The National Institutes of Health (NIH) granted Dr. J. Andrew Pospisilik, of Van Andel Institute (VAI), and Dr. Joseph Nadeau, of Maine Medical Center Research Institute (MMCRI), a five-year, $9.6 million Transformative Research Award for their work.
Pospisilik and Nadeu’s research explores the questions, “If you were born multiple times under the exact same circumstances, would you turn out to be the same person each time? And if not, what implications could the differences have for your health?”
Researchers believe these questions could fundamentally transform the current definition of health. By exploring “probabilistic” variation and how it may influence health before birth and through life, it is believed these factors could provide insight into new methods for fighting cancer, obesity and other conditions.
Through this study, the team hopes to pinpoint new sets of disease-related genes and also successfully identify subtypes of disease, as well as gain a better understanding of how genetics and epigenetics impact health.
“In some ways, our health is like a game of dice in which chance or variation plays a major role. We want to understand exactly how variation defines our health and how we can leverage it to combat disease,” Pospisilik said. “As scientists, we’re trained to see variation as error, but we believe that it is actually a necessary and vital biological regulatory process. We are grateful to the National Institutes of Health Common Fund for its support of this exciting project. These high-risk, high-reward funding mechanisms from the NIH are a rare opportunity to peek into the unknown — to remind ourselves how little we actually know.”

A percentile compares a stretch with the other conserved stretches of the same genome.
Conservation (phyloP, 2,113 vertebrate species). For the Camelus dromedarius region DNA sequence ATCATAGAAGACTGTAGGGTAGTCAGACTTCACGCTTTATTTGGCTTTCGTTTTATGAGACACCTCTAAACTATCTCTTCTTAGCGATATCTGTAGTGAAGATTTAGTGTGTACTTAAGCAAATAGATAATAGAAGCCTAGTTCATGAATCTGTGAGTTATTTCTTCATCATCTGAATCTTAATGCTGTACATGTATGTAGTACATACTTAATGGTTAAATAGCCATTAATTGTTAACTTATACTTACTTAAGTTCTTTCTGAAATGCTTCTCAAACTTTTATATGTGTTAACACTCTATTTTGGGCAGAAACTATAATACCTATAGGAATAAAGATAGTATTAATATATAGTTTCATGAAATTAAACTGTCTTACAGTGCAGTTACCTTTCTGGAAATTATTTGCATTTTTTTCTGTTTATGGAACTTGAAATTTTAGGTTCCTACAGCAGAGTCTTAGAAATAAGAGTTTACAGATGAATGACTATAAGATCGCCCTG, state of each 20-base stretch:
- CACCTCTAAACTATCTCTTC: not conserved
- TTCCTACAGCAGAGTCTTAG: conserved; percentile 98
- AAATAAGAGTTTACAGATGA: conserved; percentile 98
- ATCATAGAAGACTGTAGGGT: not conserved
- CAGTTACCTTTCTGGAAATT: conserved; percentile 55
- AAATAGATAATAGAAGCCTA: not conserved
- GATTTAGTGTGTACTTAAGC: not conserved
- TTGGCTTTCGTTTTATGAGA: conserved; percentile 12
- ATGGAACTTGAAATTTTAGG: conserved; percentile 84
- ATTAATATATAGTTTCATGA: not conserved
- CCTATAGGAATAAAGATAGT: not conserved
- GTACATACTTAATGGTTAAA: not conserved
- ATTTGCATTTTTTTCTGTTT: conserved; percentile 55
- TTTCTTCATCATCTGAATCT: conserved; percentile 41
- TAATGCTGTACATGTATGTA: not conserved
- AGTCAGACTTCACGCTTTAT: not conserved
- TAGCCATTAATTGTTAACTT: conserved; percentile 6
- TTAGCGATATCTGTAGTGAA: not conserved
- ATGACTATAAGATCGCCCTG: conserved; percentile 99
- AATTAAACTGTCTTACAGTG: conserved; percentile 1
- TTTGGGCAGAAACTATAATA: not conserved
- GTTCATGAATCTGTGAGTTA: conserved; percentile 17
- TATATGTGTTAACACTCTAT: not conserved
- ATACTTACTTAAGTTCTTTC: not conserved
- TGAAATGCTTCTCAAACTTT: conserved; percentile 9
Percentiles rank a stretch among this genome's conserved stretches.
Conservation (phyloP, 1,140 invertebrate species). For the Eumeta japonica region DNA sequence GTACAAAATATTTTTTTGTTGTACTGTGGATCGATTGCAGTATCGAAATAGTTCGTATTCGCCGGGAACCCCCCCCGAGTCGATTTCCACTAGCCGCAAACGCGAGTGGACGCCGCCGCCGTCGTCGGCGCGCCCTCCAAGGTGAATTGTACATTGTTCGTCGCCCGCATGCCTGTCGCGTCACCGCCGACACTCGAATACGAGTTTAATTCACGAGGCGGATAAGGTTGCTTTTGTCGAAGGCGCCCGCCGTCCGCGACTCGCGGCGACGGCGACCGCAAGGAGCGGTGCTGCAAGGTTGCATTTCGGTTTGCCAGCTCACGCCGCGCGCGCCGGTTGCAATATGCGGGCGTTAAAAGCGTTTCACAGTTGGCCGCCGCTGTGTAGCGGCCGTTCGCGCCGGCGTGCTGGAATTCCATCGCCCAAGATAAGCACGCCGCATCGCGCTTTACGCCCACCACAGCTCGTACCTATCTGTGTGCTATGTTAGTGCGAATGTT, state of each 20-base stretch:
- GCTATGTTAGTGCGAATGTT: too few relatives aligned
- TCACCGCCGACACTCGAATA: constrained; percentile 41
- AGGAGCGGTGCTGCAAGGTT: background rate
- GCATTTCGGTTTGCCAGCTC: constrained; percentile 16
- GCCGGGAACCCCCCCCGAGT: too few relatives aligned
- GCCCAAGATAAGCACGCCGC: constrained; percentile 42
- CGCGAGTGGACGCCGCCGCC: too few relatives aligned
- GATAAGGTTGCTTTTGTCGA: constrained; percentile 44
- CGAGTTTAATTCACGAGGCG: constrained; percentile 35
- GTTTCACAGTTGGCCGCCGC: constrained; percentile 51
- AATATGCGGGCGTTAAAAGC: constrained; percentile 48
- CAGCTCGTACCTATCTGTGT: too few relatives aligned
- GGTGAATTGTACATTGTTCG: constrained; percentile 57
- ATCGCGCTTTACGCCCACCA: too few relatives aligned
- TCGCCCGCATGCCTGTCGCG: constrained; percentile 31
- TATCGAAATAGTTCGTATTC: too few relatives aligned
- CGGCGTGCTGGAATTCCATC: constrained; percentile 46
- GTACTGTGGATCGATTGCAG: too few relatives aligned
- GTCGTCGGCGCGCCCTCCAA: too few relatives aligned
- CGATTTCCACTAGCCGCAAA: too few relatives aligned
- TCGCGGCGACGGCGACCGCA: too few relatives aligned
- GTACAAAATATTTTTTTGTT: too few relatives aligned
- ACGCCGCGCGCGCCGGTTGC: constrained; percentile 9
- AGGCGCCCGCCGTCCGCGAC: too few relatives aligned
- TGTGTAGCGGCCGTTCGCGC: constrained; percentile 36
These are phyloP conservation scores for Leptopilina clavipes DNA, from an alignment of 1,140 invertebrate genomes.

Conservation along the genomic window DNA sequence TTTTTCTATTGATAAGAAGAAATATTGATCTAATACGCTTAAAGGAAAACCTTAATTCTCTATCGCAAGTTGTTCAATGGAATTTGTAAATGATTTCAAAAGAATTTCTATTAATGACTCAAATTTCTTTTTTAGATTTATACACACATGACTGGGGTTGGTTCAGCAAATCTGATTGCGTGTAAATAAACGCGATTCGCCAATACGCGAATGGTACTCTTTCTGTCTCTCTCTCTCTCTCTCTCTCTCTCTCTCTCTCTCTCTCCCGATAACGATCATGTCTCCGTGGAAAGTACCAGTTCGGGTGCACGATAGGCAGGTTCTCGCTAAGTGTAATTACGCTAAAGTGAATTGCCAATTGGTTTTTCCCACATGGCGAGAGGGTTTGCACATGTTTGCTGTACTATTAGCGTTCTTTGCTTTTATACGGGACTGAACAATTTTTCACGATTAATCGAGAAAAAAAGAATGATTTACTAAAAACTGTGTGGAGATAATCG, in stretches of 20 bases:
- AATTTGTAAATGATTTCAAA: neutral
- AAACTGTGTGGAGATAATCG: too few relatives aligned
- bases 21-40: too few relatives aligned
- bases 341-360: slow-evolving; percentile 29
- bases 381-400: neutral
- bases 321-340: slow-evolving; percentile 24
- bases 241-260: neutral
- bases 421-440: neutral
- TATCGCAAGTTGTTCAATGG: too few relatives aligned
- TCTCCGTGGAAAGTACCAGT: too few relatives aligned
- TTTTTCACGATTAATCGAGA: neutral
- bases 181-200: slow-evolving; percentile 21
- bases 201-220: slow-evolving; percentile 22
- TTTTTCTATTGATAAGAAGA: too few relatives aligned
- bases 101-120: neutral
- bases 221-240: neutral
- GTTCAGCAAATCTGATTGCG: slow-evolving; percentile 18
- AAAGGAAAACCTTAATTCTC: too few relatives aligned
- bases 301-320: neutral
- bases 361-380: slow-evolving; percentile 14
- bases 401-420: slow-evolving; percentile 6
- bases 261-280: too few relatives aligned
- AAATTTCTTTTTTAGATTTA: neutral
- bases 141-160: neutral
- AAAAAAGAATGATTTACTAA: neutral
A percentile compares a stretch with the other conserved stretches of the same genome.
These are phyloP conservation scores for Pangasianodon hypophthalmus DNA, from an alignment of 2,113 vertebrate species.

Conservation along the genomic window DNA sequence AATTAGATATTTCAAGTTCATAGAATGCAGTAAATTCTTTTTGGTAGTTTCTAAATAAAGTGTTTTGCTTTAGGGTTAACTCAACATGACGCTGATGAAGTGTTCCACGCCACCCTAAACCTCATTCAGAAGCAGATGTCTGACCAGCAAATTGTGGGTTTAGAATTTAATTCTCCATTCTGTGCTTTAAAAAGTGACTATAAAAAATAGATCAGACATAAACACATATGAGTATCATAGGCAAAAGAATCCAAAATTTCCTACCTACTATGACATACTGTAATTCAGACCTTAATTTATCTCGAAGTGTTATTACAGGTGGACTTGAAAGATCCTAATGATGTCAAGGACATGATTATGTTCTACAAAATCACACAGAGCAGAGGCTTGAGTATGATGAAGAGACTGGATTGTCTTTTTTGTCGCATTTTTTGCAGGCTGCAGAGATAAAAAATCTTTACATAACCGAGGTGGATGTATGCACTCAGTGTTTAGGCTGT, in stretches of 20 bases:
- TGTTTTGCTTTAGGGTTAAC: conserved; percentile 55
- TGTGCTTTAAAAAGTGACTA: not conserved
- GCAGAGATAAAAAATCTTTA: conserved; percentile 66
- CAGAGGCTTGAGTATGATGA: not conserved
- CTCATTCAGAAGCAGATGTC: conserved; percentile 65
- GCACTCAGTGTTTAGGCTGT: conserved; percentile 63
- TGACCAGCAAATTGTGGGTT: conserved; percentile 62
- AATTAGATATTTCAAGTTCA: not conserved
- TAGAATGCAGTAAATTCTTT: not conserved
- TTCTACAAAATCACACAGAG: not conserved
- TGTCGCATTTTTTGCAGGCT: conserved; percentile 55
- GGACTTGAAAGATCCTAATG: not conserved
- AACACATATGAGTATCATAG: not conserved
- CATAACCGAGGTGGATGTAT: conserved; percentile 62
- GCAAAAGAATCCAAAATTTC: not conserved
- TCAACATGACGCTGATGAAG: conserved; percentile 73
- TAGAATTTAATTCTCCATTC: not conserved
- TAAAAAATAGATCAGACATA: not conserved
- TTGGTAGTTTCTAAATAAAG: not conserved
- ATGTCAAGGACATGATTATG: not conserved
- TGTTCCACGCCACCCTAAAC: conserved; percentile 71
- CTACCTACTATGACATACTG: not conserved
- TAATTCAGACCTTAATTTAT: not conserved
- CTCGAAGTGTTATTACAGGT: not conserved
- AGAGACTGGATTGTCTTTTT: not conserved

The Transformative Research Award is part of NIH’s High-Risk, High-Reward Research program to support risky projects that have the potential to change the trajectory of scientific research and paradigms.
Through the help of work done by fellow researchers at VAI and MMCRI, Pospisilik and Nadeau now have access to advances in technique and technology to further analyze and identify molecular regulators in variation derived from genetic and epigenetic factors.
“Our genes and our environment are just 50% of what makes us who we are,” Nadeau said. “We want to understand what the other 50% is so that someday we may be able to predict whether early medical interventions or lifestyle changes could improve our chances of a healthy life.”
Other teams that will provide or have provided tools in the advancement of this project include VAI’s research team led by Dr. Tim Triche Jr. and MMCRI’s Dr. Christine Lary, among others from Icahn School of Medicine at Mount Sinai, Singapore’s Institute for Clinical Sciences and University of Auckland.